Surviving the Next Apocalypse: a Modest Curriculum

Obviously, given this surge in student demand, we need to make survivalist education another distinctive feature of our educational mission, and we must scramble to build institutional capacity in “apocalypse preparedness.” The admissions office already has brochures: “Where would you send your child: someplace that prepares them for a 20th-century job, or a community that prepares them to survive the 21st century? Our Mission: Leadership and Service After the Global Apocalypse.” This Lasaga program could be sustained by several wealthy, local donors who want us to be the No. 1 survivalist college in the nation and see no contradiction between that and the liberal arts.

Given that we haven’t tried this before, a few hours watching the History Channel and playing Sid Meier’s Civilization would give the program directors a good start at developing the curriculum:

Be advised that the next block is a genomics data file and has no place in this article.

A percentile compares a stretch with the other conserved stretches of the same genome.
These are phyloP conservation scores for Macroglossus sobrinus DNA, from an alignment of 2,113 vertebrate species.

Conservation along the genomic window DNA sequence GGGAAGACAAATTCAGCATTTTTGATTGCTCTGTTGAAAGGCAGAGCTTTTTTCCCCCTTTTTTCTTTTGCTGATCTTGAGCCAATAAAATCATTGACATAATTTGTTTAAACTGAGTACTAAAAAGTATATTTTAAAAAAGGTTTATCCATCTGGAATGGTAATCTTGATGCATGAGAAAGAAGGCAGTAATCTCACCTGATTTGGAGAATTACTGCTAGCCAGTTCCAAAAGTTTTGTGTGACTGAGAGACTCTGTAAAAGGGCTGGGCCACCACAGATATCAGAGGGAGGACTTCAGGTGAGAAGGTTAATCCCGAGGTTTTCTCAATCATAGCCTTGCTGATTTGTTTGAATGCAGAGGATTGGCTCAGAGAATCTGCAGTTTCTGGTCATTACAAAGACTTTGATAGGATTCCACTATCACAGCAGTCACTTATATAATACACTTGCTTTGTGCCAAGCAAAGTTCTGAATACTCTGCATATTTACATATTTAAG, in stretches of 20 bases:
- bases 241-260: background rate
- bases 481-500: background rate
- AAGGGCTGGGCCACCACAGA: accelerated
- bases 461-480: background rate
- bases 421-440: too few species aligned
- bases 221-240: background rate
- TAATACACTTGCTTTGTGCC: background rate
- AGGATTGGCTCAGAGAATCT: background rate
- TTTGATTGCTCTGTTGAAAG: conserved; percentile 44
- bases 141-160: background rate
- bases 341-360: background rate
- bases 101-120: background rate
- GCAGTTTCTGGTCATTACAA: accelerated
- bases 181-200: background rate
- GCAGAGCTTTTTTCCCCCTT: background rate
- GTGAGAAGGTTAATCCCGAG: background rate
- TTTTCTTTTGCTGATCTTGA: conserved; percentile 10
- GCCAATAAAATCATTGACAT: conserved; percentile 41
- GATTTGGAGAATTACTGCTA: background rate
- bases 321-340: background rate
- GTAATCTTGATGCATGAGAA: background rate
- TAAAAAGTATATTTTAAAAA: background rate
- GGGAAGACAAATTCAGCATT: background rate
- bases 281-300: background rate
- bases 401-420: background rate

• water: finding, purifying, storing, and branding.
  • Food: hunting and gathering, agriculture, and wankery.
  • Clothing: tanning, sewing, weaving, and catwalking.
  • Metalworking: bronze, copper, iron, and bling.
  • Medicine: midwifery, dentistry, general surgery, and tattoo removal.
  • Politics: brute force, oratory, representation, and tax cuts.
  • Trade: bartering, currency, banking, and derivatives.
  • Religion: mysticism, polytheism, hats, and monotheism.
  • Storytelling: poems, myths, heroes, and M.F.A. programs.

The Chronicle of Higher Education.

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